Polyalthia longifolia ‘Pendula’ or Mast Tree, has been on my mind lately. This tall, narrow tree caught my eye last year and I have been plant lusting for it ever since.
I first saw it at the FNGLA Landscape Show and then I started to see the Mast Tree everywhere. Okay, not quite everywhere but I have seen it more and more.
During a trip to Miami I saw it several times, tucked into narrow areas where it provides the perfect vertical accent. This spot at Viscaya Museums and Gardens in Miami is a perfect example of planting the Mast tree in a narrow area.
Mast Tree Characteristics
Mast trees are an extremely upright, columnar tree with leaves that hang in a weeping nature. They reach up to 60 feet tall at maturity, although these are rare in Florida. They are considered evergreen, when the weather is warm, with glossy green leaves.
You might say that the Mast tree is relatively new to Florida. According to Richard Lyons Nursery, “about 35 years ago, a Miami couple fresh from a long trip to Asia brought seeds of an attractive Indian evergreen tree to Fairchild Tropical Garden. Over time this species, Polyalthia longifolia (aka P. longifolia var. pendula), has proven to be a very successful introduction to the landscape of southern Florida.”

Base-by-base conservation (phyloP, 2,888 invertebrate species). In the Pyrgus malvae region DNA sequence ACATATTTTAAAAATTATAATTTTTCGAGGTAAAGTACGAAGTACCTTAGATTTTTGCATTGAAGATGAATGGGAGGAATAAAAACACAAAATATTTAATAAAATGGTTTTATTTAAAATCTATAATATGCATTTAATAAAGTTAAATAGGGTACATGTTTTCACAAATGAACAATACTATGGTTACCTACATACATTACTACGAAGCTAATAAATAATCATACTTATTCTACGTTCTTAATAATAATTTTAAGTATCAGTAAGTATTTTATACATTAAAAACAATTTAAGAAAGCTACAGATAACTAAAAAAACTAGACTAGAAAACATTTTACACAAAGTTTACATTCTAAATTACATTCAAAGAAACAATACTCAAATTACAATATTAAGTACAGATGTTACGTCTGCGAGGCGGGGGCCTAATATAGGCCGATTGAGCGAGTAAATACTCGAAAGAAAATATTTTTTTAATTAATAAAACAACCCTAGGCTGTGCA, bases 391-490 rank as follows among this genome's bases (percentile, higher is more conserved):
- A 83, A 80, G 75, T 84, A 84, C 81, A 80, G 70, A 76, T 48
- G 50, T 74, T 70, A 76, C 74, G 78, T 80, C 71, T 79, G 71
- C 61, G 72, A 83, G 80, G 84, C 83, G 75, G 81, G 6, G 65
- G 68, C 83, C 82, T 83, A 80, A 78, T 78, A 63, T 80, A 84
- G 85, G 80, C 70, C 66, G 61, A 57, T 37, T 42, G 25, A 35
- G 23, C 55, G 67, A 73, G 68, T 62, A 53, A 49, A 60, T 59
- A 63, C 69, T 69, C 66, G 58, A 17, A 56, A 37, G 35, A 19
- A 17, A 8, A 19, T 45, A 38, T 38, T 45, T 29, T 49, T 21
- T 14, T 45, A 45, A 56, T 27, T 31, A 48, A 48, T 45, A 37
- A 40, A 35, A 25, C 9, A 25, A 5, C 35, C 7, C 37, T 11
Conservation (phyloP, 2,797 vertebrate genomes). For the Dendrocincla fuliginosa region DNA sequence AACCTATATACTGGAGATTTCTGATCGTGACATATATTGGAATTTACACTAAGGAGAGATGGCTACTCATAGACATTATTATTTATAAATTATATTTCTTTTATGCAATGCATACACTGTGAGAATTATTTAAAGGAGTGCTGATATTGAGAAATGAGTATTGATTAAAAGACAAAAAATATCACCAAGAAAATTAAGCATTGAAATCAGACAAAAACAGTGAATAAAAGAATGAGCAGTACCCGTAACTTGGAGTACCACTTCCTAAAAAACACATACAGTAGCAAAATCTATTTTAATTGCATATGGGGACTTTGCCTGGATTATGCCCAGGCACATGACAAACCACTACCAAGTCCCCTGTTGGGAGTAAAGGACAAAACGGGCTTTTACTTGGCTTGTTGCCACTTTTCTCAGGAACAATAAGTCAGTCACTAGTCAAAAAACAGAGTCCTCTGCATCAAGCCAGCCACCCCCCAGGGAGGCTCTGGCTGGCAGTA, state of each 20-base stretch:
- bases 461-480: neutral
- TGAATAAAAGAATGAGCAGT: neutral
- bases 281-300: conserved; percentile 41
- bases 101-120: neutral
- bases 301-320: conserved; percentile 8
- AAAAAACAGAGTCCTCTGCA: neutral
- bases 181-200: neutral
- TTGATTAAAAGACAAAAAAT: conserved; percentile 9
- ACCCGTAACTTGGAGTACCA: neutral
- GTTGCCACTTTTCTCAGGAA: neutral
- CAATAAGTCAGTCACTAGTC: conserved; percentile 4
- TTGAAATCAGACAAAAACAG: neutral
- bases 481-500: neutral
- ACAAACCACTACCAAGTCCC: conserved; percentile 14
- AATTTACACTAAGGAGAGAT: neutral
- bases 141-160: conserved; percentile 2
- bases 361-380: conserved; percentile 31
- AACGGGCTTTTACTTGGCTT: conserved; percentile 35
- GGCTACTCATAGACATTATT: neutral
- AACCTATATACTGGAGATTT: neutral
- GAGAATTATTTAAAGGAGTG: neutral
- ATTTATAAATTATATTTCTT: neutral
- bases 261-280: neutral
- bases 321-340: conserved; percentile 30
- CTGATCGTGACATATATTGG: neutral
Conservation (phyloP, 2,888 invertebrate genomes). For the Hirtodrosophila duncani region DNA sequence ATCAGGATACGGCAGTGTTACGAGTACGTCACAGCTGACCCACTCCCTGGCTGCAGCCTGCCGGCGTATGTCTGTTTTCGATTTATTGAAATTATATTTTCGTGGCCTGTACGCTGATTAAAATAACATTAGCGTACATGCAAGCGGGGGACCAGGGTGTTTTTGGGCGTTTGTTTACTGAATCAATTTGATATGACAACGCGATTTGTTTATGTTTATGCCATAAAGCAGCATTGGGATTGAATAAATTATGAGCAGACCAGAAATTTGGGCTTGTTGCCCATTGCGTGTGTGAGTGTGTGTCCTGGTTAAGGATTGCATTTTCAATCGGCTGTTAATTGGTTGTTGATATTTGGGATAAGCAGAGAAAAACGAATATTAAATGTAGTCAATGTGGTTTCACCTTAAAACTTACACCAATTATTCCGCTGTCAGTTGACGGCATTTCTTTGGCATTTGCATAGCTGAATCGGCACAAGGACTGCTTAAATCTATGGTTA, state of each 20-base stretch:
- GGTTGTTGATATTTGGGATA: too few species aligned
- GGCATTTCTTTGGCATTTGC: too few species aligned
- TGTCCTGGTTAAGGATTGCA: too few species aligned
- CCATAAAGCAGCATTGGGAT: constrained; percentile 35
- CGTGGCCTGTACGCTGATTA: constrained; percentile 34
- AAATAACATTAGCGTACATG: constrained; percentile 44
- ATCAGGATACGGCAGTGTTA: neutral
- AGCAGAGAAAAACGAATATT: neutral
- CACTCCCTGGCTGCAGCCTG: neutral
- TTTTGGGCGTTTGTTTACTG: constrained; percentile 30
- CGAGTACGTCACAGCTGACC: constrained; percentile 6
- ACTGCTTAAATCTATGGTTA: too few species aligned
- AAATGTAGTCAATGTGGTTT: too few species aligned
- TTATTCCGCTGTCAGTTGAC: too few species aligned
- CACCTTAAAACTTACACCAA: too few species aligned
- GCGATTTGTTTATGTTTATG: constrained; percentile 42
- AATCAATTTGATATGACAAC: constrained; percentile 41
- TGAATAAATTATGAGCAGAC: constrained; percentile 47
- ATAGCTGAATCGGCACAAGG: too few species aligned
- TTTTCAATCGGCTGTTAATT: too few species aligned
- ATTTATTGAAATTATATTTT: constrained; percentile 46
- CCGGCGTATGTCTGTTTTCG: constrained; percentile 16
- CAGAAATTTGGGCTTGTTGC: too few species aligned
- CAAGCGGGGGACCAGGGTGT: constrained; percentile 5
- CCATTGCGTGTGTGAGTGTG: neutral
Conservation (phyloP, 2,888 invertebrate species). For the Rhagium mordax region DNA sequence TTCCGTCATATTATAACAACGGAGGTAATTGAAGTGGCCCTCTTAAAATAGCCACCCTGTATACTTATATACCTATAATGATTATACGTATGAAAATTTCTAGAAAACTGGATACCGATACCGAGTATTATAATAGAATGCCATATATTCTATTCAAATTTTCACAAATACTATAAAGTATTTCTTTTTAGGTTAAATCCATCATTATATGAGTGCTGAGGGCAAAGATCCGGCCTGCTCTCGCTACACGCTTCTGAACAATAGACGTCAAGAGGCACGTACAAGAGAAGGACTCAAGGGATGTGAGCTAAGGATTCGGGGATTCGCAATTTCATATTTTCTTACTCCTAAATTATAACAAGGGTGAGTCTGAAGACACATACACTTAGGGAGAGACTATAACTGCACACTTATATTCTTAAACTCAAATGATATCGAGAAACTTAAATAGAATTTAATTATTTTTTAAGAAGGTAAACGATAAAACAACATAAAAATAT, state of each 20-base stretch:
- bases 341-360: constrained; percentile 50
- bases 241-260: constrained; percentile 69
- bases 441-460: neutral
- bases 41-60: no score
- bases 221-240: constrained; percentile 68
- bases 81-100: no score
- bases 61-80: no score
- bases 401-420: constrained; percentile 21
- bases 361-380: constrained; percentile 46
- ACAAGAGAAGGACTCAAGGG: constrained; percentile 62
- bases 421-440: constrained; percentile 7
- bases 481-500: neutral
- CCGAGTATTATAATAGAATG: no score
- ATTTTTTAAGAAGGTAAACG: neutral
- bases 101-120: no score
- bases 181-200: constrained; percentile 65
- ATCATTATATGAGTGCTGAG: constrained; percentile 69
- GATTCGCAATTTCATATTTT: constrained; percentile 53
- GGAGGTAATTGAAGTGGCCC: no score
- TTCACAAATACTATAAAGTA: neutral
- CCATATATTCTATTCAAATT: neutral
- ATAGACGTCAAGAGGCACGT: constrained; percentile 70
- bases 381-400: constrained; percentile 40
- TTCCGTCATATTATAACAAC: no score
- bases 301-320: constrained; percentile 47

It is easy to see how the Mast Tree got its common name with a stick-straight trunk perfect to hoist the sails of a ship.
Mast Tree in the Landscape
With Italian cypress performing so poorly in central Florida, this plant just might offer the same vertical exclamation point in a much healthier fashion. The only drawback: cold sensitivity. Listed in several places as being a zone 10-11 plant, there is some risk in our area with occasional frosts. But just look at how upright it grows. Need a vertical accent? This just might be your plant!
This group just down the street from our house has been in for two years now and seems to be quite healthy. Of course, we have had two very mild winters with only a touch of frost. When we stopped to take these photos one evening I was surprised to see the slight bronze tint to the new leaves. The way in which they lay so flat emphasized the vertical nature of the Mast tree.
For a screening element, Mast Tree would be a welcome addition. It may be difficult to find enough of these plants for a long area, but the fast growth and columnar habit would be just perfect. So until this tree becomes more popular and available for purchase, keep your eyes out for this plant. It may just be the vertical accent your garden needs.